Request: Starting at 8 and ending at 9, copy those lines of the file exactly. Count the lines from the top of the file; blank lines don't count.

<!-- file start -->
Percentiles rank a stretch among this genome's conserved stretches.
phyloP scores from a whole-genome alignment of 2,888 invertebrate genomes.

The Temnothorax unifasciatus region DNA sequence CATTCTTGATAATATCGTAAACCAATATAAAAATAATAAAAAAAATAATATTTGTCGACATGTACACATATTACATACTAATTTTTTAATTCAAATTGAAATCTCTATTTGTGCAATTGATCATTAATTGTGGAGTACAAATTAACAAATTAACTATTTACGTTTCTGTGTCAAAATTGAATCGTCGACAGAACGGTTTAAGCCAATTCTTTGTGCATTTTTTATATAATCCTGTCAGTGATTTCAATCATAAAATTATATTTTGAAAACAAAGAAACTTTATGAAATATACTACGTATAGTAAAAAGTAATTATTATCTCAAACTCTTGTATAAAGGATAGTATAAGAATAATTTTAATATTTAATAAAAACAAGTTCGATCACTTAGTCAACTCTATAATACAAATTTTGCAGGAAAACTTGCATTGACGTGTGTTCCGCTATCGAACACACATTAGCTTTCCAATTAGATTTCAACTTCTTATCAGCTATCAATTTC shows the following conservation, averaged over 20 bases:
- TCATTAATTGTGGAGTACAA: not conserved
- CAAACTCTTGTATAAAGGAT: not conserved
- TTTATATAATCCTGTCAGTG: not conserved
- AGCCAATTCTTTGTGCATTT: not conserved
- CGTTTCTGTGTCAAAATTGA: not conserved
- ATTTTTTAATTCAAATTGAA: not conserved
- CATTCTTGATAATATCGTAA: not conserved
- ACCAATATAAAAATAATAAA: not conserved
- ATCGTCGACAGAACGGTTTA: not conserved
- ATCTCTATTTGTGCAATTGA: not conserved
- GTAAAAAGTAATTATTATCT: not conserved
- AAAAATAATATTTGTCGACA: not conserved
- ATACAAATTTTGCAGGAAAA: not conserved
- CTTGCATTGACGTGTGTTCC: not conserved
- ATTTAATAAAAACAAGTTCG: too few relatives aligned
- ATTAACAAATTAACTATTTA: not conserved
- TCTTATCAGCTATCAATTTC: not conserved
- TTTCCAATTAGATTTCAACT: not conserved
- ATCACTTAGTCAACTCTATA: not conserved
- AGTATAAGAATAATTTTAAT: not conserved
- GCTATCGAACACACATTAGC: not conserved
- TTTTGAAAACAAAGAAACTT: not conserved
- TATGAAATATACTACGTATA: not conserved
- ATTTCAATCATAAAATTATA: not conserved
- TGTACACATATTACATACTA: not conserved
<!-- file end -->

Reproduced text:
- CGTTTCTGTGTCAAAATTGA: not conserved
- ATTTTTTAATTCAAATTGAA: not conserved